Cygnets are easy to rear, although care should be taken to avoid imprinting and imprinted males can be particularly aggressive once adult. If hand-reared, cygnets should be kept in a brooder with a heat lamp (to give 33,5°C in the first week), with sufficient room for the birds to choose their own comfort zone. Access to water for a swim is appreciated; this may be in an appropriately sized bowl initially (e.g. while the brooder is cleaned out). Starter floating pellets for the first few days may be given. If weather permits the cygnets may be kept outside in a pen with a pond by two to three weeks old.
Hybrids have been reported with Mute swan (Cygnus olor) (hybrids large, mottled grey and white), Tundra swan (Cygnus columbianus), Whooper swan (Cygnus cygnus), Trumpeter swan (Cygnus buccinator), Greylag goose (Anser anser), Canada goose (Branta canadensis).
- The female Black Swan usually lays from 5-6 pale green or whitish-green eggs and incubates them for 36-40 days.
- Artificial incubating:
The ideal relative humidity for incubating most waterfowl eggs is 55% (ground nesters) and 40% (cavity nesters). The temperature is usually 37.4°C. Set ventilation as recommended by the incubator manufacturer. Eggs must be turned, either automatically or by hand, a minimum of 4 times a day. As the duckling develops there is a loss of water from the egg and the air sac gets bigger. In normal development of an egg with a 36-40 days incubation, the air sac occupies about a third of it three days earlier. Cleanliness is vital and ideally eggs should be moved to a separate hatcher at this point, where the humidity should be increased to 65% and even higher once they have pipped internally.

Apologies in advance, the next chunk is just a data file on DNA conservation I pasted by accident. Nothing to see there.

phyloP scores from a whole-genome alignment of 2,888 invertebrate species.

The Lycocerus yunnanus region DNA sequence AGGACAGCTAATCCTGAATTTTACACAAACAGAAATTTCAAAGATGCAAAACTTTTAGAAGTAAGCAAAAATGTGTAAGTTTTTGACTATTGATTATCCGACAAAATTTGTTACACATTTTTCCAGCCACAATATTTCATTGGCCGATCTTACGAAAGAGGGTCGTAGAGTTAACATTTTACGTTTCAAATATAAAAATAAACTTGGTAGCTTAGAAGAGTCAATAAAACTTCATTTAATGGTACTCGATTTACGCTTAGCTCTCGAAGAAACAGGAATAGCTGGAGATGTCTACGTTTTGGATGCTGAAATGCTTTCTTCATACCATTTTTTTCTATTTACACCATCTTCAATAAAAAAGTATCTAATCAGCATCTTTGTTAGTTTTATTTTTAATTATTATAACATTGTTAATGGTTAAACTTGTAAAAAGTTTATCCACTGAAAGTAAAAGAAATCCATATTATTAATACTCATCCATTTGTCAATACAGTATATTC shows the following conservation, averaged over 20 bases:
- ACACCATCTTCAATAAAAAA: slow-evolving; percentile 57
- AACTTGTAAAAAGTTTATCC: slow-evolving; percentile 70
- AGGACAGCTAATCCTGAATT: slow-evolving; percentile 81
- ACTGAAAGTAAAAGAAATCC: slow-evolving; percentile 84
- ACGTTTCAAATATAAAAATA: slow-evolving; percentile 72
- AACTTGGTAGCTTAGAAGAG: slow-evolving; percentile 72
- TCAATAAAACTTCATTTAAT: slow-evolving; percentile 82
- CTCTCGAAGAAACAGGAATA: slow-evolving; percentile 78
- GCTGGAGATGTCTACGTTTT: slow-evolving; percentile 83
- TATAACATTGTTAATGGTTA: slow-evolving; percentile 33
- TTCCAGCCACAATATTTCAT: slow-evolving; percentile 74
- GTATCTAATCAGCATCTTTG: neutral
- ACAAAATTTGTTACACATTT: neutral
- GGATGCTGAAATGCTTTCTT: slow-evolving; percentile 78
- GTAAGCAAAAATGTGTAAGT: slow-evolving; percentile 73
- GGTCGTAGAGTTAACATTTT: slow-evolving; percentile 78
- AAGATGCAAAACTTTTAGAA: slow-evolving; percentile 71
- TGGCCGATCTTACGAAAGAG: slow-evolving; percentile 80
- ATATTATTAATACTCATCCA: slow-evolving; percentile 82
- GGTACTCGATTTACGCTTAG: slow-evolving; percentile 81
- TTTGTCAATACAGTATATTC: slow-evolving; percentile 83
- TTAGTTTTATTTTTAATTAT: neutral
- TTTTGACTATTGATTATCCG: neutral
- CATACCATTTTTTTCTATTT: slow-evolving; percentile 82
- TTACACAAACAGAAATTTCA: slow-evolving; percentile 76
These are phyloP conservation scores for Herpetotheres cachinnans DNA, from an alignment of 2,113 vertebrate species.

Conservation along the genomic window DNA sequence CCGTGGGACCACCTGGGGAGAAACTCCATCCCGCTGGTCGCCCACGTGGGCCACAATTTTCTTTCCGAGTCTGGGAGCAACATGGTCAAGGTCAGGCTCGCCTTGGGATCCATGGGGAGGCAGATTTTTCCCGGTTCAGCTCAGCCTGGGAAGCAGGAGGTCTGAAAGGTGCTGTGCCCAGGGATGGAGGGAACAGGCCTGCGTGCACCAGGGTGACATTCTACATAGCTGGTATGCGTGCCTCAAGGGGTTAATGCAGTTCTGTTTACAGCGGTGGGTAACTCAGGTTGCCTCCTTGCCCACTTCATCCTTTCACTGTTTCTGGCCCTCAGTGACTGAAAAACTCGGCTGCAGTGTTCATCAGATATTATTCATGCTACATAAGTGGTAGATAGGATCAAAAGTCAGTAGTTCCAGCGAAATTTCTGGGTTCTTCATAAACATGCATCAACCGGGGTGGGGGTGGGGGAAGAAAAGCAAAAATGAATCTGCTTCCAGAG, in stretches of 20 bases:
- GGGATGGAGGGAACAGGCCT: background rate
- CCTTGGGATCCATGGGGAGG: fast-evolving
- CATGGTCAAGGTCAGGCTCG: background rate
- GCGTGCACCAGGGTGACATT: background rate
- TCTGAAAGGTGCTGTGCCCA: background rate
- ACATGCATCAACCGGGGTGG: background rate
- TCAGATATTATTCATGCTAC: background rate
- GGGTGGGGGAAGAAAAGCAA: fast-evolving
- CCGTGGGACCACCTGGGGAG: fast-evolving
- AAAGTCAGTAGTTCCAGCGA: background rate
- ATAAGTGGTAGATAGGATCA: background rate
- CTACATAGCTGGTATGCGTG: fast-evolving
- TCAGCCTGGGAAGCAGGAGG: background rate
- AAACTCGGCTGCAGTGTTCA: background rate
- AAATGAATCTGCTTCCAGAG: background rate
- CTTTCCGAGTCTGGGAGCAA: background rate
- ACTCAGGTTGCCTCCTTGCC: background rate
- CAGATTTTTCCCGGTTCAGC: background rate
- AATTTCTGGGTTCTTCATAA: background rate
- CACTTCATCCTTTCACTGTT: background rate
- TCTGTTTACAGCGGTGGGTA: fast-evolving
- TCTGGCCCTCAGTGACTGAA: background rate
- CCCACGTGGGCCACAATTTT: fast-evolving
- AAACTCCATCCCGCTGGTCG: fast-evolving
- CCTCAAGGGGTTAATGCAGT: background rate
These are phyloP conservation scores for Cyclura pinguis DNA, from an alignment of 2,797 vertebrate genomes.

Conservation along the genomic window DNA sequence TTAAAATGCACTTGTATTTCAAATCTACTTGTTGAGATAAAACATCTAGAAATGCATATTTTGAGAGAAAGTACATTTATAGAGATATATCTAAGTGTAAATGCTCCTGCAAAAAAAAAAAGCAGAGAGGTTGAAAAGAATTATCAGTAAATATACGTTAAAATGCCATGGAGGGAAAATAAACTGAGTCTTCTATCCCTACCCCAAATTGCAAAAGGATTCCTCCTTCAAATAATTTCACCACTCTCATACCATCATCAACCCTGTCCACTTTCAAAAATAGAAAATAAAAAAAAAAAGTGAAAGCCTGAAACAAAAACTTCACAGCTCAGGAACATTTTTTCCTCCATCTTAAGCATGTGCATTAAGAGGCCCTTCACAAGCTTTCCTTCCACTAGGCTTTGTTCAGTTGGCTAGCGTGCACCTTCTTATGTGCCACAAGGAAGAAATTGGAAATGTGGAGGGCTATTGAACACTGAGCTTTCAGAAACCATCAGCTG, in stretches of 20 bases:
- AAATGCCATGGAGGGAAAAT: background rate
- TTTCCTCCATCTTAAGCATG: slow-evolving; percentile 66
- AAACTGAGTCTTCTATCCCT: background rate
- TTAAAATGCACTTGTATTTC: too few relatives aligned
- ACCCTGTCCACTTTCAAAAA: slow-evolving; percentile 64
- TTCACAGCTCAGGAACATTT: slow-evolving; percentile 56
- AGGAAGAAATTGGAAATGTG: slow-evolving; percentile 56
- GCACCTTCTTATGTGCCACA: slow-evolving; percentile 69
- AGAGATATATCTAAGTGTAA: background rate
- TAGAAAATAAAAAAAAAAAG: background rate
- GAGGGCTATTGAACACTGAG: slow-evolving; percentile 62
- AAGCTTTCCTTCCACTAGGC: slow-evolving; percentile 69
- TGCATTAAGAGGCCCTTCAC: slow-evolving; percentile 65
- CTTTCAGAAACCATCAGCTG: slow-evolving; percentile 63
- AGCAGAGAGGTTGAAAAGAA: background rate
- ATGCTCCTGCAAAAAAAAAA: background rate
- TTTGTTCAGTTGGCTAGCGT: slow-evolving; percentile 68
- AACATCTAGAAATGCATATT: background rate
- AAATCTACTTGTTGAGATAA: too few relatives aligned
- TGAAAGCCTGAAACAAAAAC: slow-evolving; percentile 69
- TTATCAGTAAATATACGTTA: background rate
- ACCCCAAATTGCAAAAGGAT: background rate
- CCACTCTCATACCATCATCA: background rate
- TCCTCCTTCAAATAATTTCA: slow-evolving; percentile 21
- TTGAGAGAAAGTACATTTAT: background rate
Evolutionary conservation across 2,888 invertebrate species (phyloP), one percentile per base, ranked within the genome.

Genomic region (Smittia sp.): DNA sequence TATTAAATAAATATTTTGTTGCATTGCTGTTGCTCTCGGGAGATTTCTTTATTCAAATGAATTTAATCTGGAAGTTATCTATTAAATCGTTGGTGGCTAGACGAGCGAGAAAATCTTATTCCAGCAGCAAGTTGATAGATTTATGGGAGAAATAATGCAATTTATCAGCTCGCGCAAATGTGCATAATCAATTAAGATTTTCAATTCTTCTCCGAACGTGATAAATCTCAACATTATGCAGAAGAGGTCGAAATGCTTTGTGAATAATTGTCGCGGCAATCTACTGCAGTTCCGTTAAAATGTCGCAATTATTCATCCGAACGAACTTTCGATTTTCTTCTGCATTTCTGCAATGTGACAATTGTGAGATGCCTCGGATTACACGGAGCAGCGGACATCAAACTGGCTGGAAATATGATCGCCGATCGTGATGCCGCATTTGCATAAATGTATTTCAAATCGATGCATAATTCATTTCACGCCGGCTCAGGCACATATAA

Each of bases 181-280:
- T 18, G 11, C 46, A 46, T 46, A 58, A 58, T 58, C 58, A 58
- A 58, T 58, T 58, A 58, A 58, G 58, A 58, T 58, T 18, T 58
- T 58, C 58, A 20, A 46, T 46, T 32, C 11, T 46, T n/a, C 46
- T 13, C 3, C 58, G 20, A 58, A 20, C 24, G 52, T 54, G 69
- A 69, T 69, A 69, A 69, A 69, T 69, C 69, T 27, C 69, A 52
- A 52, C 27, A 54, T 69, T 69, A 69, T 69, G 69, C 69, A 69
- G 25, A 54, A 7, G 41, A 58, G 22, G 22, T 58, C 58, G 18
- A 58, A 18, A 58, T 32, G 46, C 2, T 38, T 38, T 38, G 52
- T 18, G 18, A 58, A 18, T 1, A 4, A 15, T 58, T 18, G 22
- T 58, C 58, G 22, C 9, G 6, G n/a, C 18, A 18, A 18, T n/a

- Bird banding:
- Recommended closed leg band ring size for the Black Swan is 20 mm.The leg band ring can only be applied on a young swan at around 16-18 days old.
- It doesn't matter what leg that you band, but it's good to have a consistent system. Suggested: Left leg = Female, Right leg = Male
- Maintenance food:
Floatable special rearing feed for all types of aquatic ornamental fowl - especially for the cultivation of trees as well as greening ducks. This well-balanced complete feed with 20% protein content convinces above all by its good compatibility and forms the basis for visibly healthy growth from day one. Made exclusively from wholesome and selected raw materials, Lundi Micro Regular is also ideally suited for the year-round feeding of waterfowl.
Lundi Regular with a protein content of 20%, valuable Spirulina and high-quality by-products is optimally balanced in its composition maintenance food for water ornamental fowl of all kinds. Especially green teal and Whistling ducks that are not dependent on a very high protein content, are well supplied.
Lundi Regular contains all the minerals and vitamins in full form that are important for the animals. Therefore also suitable as breeding food.
Floating full food for all sea ducks, green ducks, eider ducks and geese, especially in the moulting and breeding phase ideally suited. Packed with wholesome raw materials, natural vitamins and trace elements, this performance food with a protein content of 30% forms the basis for lifelong vitality.